Enthusiasts in Launceston, the second biggest city in Tasmania, had pushed the virtues of town planning between 1915 and 1945 without much success because of a lack of effective legislation and of town planning expertise. The advent of the Town Planning Act 1944 and of the advice given by successive Town and County Planning Commissioners provided new impetus to discussion of town planning ideas and sometimes to action. For example, in 1956 the Launceston City Council adopted a Tentative Zoning Scheme, but did not submit the scheme for the provisional approval of the Town and Country Planning Commissioner Neil Abercrombie. This meant that the scheme could not legally be placed before the public for the statutory period of 3 months for comment and criticism. From the early 1960s, with agitation from businessmen and professionals, grew a general desire to prepare a formal Town Planning Scheme. This was begun in August 1967 after the appointment of English trained Colin J. Taylor as Town Planning Officer and was completed in 1969, but after lengthy public debate and revision was not finally adopted until 1976. In addition to the Town Planning Scheme, Council investigated the feasibility of a civic square and malls; commissioned a Launceston Area Transportation Study; planned for future recreational needs; and established an up-to-date Town Planning Department. This was an unprecedented period of town planning activity in Launceston and this paper will explain why and assess what impact the various proposals had on this important regional city.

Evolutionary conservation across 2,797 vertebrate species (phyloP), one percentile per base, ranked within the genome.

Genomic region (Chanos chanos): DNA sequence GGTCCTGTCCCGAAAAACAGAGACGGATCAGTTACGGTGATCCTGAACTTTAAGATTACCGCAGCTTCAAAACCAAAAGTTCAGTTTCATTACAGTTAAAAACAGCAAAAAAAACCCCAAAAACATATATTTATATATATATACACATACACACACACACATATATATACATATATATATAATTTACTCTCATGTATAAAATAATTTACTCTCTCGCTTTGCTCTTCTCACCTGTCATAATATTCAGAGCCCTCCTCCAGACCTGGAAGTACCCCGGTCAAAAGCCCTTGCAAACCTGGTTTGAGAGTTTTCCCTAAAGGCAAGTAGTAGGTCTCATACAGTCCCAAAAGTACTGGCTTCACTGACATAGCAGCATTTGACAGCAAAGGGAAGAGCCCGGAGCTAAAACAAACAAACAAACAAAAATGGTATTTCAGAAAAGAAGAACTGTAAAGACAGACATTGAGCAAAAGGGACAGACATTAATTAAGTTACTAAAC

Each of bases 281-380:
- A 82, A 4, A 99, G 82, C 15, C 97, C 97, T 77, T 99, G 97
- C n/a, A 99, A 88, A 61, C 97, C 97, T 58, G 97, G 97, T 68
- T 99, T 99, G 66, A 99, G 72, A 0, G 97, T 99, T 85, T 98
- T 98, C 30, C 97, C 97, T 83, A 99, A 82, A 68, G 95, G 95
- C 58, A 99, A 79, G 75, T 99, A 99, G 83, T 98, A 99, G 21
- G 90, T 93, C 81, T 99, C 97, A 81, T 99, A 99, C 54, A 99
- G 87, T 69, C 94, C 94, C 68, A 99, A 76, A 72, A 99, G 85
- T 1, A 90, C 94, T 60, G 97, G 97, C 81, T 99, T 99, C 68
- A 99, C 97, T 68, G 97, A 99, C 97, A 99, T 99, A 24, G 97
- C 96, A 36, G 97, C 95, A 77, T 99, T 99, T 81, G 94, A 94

The author 2016
Proceedings of the 13th Australasian Urban History Planning History Conference 2016